Finding anything “gourmet” in Brooklyn is easy nowadays, what with gentrification and all – such a filthy word. Most of us are used to the Brooklyn of the 70’s and 80’s when if you wanted high-end, hoity-toity snacks you went to “the city”. Brooklyn was for pizza and delis and bodegas. But there was a time when you didn’t have to go to Manhattan for fancy foodstuffs, you could put on your knickers and skip on over to the corner chocolate shoppe. One of these specialty stores was Loschen’s Confectionery at the corner of Classon Avenue and Prospect Place.
In 1913, a young German couple and their infant son came to America. They were Herman and Marie Loschen and their boy, John. Herman was a coopersmith and they were coming to stay with Marie’s brother, Fritz Schepper who appears to have owned the building where the store was. They settled in this new place called Prospect Heights and went into the candy business.
From what I’ve been able to figure out, Marie Loschen had at least three brothers, Fritz AKA Fred, John and Gerard and at least two of them owned a candy store at 772 Washington Avenue, about a 5 minute walk from their place on Prospect. I’m guessing that’s how Herman learned the trade. Smithing isn’t exactly the same as being a purveyor of chocolates. All was going well, I would suppose, when not even a year later, poor John Schepper was killed in front of his store. According to the October 20th, 1914 edition of the NY Tribune, a group of rowdy teenagers was causing trouble in front of the place. When John came out to chase them away, one 17 year old struck him in the chest. Sadly, it was fatal – he was all of 19 years old. I wasn’t able to find out much else about the Schepper’s store, I know Fritz owned it until at least 1918. On the 1920 census, Marie’s brother Gerard is living with the Loschens and is a clerk in their store downstairs. The Shepper candy store on Washington Ave is as of this writing listed as a nail salon.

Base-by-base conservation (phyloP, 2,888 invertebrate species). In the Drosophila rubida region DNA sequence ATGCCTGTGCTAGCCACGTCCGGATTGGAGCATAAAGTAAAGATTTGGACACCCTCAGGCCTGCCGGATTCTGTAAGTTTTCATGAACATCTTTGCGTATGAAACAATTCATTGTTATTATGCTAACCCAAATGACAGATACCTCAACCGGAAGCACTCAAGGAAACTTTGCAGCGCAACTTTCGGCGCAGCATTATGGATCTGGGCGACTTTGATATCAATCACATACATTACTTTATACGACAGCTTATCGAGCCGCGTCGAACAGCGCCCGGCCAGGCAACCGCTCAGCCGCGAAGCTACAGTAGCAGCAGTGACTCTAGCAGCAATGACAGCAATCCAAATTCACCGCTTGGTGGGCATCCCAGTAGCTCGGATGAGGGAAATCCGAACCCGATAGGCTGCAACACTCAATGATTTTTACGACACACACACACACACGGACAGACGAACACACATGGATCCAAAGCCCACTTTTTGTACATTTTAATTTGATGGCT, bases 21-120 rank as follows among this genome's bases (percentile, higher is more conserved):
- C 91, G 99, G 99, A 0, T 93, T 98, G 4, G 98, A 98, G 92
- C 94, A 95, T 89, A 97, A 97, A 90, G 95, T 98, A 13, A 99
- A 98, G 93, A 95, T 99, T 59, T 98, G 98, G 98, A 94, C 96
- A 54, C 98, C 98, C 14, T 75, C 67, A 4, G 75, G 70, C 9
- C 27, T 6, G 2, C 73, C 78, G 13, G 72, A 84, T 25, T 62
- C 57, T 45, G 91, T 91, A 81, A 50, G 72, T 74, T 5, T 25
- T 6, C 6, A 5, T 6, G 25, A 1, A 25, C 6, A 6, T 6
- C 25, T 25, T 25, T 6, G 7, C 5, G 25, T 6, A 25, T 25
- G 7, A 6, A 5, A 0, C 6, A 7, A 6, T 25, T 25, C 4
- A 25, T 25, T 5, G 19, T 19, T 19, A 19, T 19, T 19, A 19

As for our friends on Prospect Ave., they continued on selling their tasty wares, one of which was Pirika Chocolate. Pirika was a Brooklyn company and had a factory at 972 Dean Street. They had been around since 1895 and in 1919, along with several other candy manufacturers, expanded their operations in anticipation that prohibition would drive up the desire for sweets. Even though their cocoa “satisfies the most exacting epicures” for only 25 cents a can, people would still rather have beer than chocolate and by 1925, Pirika had succumbed to bankruptcy. I believe the building at Dean St. is still there.
Who else lived above the sweet shop? In 1911, one occupant there was selling his Hupmobile, but I don’t know what year it was or how much he was asking. Then there was the Canadian immigrant family of Charles Ganthie. He lives here too in 1920 and his occupation is also confectioner/own company. In 1910 Charles and kin can be found in Manhattan and he’s a barber. Did he go into business with Herman? Are these the two in the picture or did Chuck also know Fritz and was he set up in his own store? In any case, a German who made things out of copper and a Canadian hair dresser making chocolates together – there’s a combo. Only in America! I don’t know what happened to the Ganthie family, but a gaggle of Pennsylvanians named Swartley were living there in 1930, the patriarch of which owned an auto repair store. The rent for their place was $60 a month while the Loschens were paying $50.
Herman passed away at the young age of 48 in 1933, leaving behind Marie, John and his son, Herman, Jr. who was born after they came to America. From what I can tell, his sons didn’t carry on the family business. Since then, the space at Prospect & Classon has been a soda fountain, luncheonette, kosher butcher and is now a corner grocery, or what we NYers refer to as a bodega with its classic yellow sign with red letters – at least that’s what the street view shows on google maps. I don’t know if you can still buy candy there, but I would think so.